Healing Intergenerational Wounds

A 40-year-old man goes home to visit 
his parents for Thanksgiving. As he enters the front door, he is transformed into a powerless 5-year-old; his family reenacts familiar scenarios, and he falls into old patterns of reactivity. How do layers of maturity melt away when we enter our parents’ orbit, leaving us exposed to old vulnerabilities and wounds?

Neuroscience offers some perspective. The amygdala, deep in the brain, is constantly scanning for danger; when sensing a threat, the fight-or-flight response is set off. The amygdala encodes emotional memories; a parents’ raised eyebrow now may activate old memories of disapproval and agitate us without our knowing why.

Many individuals harbor complaints about their childhood; some become chronically stuck in resentful, blaming positions with parents. Intergenerational family theorist Ivan Boszmormenyi-Nagy notes that we may try to “collect damages” for old wounds, but “at the wrong address” — for example, from a spouse or child. We then perpetuate intergenerational cycles of hurt and disappointment. But rather than being victims of our past, we can “grow up” our relationships with parents and siblings and become authors of our responses. How we deal with past hurts and legacies will shape how we deal with our children, and what legacies we pass on to them.

To counter the victim/blame position cycle, we need to develop more adult, differentiated relationships with parents and siblings, bring thoughtfulness to emotional reactivity, and establish healthy boundaries. In cases of extreme abuse or current dangerous behavior, our engagement may be limited, based on safety. Understanding or contextualizing egregious parental behavior is not the same as condoning
it. Abuse is never acceptable, but we can choose how to position ourselves vis-à-vis our past and current relationships.

Shifting perspective to see parents as real people, not through the lens of the needy child, can be transformative. Rather than seeing parents with a hierarchical view (they have the power, we are powerless), see them with a generational view: Our parents were once young and are managing the best they can, given their upbringing; we may be raising our own children and making our own mistakes, hoping someday they’ll forgive us.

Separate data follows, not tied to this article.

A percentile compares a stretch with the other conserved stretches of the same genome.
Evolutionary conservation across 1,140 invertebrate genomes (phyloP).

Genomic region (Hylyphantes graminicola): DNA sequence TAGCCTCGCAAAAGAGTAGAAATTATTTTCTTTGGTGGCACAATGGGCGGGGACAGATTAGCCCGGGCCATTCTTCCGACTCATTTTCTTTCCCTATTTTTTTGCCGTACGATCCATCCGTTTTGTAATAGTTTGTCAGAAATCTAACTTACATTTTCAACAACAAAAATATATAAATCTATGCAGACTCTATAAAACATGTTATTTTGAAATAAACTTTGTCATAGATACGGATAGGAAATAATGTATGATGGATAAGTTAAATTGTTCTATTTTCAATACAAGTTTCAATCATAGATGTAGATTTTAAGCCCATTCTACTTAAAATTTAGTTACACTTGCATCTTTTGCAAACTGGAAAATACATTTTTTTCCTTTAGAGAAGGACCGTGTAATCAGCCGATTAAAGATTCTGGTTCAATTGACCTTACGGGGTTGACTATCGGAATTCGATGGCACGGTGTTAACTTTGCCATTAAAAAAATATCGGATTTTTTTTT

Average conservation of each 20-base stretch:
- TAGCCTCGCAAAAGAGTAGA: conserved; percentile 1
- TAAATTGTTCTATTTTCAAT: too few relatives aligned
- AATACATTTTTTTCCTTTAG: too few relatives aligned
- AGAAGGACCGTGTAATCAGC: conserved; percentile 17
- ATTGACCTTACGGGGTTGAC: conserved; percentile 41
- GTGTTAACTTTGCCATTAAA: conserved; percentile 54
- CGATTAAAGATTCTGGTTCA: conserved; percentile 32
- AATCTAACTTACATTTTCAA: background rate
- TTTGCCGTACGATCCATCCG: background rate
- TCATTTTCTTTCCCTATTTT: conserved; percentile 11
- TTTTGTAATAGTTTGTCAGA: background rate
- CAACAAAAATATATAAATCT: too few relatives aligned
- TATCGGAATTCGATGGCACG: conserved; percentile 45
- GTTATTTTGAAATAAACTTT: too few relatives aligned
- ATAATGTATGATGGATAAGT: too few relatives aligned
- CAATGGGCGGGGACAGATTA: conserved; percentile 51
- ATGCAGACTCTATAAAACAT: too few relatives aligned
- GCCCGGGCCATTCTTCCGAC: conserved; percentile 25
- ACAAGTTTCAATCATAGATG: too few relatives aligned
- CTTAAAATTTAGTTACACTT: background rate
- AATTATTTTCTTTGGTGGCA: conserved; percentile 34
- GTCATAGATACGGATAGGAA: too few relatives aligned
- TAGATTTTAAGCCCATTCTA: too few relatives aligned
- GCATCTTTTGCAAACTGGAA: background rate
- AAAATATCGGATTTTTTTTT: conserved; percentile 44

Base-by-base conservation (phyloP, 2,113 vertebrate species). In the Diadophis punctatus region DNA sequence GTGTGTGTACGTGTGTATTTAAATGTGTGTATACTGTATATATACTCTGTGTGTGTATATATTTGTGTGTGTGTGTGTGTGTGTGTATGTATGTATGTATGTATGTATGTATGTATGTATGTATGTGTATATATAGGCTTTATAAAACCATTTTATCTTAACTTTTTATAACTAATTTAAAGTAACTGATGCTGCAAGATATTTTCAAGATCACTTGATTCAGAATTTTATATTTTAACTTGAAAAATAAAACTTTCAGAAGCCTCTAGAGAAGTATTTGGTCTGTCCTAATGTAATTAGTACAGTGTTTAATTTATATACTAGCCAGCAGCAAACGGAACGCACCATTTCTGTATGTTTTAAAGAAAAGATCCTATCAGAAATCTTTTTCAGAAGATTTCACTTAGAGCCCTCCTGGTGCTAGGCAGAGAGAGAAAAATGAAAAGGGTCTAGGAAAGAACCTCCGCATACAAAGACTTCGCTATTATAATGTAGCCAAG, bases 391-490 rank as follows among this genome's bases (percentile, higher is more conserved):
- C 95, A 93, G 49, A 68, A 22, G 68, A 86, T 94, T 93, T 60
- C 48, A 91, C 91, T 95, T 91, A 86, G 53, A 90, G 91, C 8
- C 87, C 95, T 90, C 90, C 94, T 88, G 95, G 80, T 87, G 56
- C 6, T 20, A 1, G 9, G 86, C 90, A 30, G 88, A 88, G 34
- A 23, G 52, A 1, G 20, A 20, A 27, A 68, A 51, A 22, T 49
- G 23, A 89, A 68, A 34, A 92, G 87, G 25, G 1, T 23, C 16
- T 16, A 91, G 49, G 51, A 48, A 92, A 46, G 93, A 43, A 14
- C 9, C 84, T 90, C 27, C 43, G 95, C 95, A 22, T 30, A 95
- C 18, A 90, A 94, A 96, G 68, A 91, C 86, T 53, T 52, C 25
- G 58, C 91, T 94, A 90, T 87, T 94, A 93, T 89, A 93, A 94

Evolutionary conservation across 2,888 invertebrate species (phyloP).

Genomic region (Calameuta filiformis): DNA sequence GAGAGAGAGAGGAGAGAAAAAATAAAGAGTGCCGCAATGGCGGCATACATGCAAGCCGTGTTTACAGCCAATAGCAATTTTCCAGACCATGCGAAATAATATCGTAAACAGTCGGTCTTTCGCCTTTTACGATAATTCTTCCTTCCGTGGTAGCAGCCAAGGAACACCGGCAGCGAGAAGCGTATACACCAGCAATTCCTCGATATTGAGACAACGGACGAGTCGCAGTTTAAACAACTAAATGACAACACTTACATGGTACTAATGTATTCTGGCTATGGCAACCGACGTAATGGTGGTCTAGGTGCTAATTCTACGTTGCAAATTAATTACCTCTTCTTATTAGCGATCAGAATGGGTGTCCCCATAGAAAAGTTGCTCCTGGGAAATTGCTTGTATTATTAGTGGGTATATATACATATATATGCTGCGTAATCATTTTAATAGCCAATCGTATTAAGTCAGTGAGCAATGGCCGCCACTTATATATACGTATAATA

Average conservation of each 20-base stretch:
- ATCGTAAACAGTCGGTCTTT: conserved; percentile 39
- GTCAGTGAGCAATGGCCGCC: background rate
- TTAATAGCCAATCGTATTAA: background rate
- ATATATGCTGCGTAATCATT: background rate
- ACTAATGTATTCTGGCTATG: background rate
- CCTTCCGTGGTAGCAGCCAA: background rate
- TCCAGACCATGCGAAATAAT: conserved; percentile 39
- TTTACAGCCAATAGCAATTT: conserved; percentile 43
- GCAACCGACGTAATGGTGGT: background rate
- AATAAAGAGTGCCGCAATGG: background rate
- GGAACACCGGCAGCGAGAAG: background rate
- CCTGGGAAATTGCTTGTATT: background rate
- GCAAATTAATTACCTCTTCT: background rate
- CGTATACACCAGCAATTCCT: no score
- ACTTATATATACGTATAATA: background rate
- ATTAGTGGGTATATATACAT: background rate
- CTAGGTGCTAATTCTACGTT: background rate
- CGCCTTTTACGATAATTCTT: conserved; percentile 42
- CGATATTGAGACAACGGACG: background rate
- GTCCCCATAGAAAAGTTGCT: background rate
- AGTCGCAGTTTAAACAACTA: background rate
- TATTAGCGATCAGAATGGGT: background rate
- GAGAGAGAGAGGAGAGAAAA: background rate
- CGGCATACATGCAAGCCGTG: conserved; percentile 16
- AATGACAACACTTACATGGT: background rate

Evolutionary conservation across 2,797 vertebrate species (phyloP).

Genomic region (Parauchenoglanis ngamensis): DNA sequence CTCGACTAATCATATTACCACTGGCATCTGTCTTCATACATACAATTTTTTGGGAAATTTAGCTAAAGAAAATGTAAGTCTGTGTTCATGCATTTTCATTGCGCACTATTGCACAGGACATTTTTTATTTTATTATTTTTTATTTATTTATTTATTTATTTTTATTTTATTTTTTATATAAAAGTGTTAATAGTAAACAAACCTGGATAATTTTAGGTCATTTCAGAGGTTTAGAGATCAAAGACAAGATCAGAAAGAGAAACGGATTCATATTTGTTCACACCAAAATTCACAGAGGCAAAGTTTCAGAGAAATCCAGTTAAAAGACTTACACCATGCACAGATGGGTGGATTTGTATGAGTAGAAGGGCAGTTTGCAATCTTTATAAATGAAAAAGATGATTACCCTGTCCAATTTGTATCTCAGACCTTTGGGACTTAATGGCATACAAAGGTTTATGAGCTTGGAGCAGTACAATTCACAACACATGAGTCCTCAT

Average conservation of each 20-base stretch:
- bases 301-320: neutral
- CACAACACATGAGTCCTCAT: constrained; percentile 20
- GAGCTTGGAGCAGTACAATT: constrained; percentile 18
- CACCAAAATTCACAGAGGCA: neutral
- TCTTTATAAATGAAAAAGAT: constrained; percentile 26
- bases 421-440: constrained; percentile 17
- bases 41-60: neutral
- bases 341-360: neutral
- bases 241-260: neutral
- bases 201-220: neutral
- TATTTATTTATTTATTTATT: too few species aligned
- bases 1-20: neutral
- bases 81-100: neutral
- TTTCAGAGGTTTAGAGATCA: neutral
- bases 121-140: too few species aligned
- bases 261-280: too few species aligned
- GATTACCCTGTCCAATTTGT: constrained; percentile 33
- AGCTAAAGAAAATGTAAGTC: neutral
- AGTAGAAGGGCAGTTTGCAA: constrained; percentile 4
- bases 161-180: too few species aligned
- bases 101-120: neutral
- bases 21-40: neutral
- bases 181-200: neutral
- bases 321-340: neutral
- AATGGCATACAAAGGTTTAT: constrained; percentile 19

The fifth commandment, “honor your father and mother,” comes with rewards for the child who honors — “that you may live long upon the earth” and “that it may go well for you.” The Talmud offers compelling anecdotes of the difficulties involved in fulfilling this commandment, and the merits of doing so.

Boszmormenyi-Nagy claims that we owe our aging parents a debt of “filial loyalty,” ensuring they are cared for. (Maimonides, the 12th-century Jewish philosopher, notes that, if caring directly for parents causes the adult child anguish, others can be enlisted to provide the care.) Boszmormenyi-Nagy suggests that if we are trapped in anger and don’t find a constructive way to repay the debt, we may become mired in “invisible loyalties” — negative, self-defeating replays of our stuckness with our parents in our other relationships. In order to parent well, we need to be unburdened by invisible loyalties and old resentments. Like the rabbis, he points to the connection between honoring parents and living a generative life.

The old nature vs. nurture debate has been resolved: It is both/and. We’re born with genetic tendencies; how we are raised shapes those tendencies. Parent-child interactions create neuronal circuits in the young child’s brain and affect the expression of genes, turning them on or off — epigenetic changes that can be transmitted intergenerationally. Abuse, neglect, and trauma negatively affect the child’s growing brain. Nurture matters.

Although we are molded by genetics and early family experience, we are capable of growing beyond old constraints — thanks to neuroplasticity (the ability of the brain to change), which extends throughout life. We can make conscious choices to break the chain of hurt and trauma. By repositioning ourselves vis-à-vis our past, we can author our present and shape the future. We stand between the generation before us and the generation that follows; how we stand determines what we will transmit to our children.


Mona DeKoven Fishbane

Mona DeKoven Fishbane

Dr. Mona DeKoven Fishbane , a clinical psychologist, is the author of Loving with the Brain in Mind: Neurobiology and Couple Therapy. She received the 2017 Family Psychologist of the Year Award from the American Psychological Association (Society for Couple & Family Psychology), and can be found at monafishbane.com.

Healing Intergenerational Wounds

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